• Added weight improves traction and control, but it also increases the braking distance required to make a complete stop. Lighter vehicles can avoid collision easier than heavier vehicles.
  • 4WD and AWD can cause overconfidence in drivers, ironically leading to more situations where you can become stuck.
  • Although 4WD improves traction, slow down and use extreme caution on icy, snowy, and slick roads. Overconfidence can lead to dangerous accidents.

4WD Tips 

  • 4WD vehicles work best when they are regularly used and maintained according to manufacturer recommendations. If you don’t use the 4WD system for extended periods of time, the seals can dry out. It’s best to keep the system lubricated by activating it at least once every few months.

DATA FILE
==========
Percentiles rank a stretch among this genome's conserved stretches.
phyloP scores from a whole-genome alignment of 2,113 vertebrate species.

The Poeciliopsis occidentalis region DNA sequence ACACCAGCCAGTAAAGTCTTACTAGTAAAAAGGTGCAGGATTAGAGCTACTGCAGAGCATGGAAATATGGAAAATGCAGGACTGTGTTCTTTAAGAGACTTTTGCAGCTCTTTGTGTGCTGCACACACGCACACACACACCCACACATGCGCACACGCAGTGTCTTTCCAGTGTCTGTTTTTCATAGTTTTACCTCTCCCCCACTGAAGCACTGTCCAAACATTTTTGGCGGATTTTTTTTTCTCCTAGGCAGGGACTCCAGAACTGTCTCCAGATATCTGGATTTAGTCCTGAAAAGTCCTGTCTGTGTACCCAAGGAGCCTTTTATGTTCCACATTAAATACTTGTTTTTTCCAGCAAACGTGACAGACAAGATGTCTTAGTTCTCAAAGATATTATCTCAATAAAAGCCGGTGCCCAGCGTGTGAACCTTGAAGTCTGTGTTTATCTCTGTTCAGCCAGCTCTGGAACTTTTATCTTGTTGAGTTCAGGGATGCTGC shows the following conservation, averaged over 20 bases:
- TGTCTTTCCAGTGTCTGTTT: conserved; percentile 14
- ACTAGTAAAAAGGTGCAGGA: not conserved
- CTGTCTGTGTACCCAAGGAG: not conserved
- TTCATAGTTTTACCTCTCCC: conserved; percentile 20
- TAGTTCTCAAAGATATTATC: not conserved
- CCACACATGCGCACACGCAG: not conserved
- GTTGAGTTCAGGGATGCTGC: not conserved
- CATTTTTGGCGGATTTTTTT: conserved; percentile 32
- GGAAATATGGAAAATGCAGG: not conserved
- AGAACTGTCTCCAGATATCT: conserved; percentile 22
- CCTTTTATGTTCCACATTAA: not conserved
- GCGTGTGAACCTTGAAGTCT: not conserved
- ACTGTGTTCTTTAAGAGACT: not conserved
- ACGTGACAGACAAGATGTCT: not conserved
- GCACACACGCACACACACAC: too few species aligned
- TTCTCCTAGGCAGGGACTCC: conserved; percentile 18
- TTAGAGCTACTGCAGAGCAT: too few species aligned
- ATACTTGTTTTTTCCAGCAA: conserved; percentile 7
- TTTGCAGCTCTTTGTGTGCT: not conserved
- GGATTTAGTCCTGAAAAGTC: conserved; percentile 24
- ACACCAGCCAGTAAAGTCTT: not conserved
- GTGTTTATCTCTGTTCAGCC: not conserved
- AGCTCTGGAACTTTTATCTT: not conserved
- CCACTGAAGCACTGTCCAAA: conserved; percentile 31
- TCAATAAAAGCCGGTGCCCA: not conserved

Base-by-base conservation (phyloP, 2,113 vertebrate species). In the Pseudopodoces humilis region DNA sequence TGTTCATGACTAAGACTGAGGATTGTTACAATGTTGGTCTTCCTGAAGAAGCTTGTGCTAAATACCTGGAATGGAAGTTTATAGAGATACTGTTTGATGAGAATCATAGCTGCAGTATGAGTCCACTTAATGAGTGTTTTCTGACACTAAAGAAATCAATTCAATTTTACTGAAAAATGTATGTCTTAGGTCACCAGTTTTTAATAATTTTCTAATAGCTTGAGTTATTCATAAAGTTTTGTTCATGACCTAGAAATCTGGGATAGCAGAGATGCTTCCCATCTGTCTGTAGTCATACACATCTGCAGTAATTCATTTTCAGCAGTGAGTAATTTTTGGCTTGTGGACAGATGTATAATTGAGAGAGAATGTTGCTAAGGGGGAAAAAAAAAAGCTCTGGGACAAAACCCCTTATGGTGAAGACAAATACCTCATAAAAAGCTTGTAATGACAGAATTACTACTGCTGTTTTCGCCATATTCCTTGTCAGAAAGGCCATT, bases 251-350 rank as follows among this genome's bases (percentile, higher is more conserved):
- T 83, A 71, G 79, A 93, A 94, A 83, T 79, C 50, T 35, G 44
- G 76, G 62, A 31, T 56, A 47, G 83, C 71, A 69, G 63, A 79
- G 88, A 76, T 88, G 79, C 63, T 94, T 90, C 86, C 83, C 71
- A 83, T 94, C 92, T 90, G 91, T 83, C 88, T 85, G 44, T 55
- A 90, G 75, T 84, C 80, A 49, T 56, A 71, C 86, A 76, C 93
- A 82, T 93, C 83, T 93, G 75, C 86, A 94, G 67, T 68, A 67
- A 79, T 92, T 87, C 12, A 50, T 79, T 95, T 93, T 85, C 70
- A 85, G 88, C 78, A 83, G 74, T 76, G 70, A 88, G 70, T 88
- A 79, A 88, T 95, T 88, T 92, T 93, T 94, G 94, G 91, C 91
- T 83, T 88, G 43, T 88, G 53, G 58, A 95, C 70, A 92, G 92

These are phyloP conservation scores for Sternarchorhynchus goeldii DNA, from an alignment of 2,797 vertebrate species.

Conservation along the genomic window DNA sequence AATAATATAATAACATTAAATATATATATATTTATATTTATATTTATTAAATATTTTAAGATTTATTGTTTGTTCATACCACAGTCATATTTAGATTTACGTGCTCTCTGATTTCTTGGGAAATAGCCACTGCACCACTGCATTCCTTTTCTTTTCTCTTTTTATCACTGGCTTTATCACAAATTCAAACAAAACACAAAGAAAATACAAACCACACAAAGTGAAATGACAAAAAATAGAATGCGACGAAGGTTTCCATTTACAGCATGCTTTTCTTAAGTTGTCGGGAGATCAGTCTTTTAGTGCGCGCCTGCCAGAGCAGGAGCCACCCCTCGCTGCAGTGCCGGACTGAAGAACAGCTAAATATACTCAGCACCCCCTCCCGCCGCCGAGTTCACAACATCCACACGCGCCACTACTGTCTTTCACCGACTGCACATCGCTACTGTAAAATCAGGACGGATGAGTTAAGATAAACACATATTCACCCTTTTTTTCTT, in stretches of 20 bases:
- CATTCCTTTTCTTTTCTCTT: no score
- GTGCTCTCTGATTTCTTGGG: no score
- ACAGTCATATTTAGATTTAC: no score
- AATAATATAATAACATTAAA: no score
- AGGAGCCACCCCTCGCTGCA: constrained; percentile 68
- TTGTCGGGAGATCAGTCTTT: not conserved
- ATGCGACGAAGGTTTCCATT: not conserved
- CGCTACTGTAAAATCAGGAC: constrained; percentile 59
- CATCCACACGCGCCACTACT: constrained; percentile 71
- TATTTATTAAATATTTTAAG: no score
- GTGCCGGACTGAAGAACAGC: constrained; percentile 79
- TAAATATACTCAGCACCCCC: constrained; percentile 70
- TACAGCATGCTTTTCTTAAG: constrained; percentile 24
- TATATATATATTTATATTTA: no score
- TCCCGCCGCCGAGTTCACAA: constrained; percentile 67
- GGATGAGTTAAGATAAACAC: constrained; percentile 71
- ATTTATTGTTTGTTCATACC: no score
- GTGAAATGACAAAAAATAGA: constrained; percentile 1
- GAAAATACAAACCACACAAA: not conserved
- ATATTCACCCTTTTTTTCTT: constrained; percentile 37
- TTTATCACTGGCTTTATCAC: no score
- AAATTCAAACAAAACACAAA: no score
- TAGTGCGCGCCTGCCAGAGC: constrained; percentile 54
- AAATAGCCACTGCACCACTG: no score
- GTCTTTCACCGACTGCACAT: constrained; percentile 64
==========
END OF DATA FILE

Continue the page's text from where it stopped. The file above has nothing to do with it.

• Only use 4WD when you need it to save as much gas and money as possible. Driving 4WD on mild, dry conditions can do damage to your front axles, differential gears, and other parts. Always use 2WD on dry pavement.
  • If you get stuck, switch to 4WD and slowly depress the gas pedal to get yourself out. If the wheels start spinning, stop before you dig yourself a deeper hole.


All Wheel Drive


All-wheel drives system is in a car like the Mahindra XUV5OO and Renault Duster. Sometimes this system is used in larger trucks and SUVs. Like the name implies, the all-wheel-drive system powers all four wheels. If you drive on a straight highway you may never even need the additional grip of all-wheel-drive, but climates, where you are likely to experience rain or snow, is where all-wheel-drive is great to have.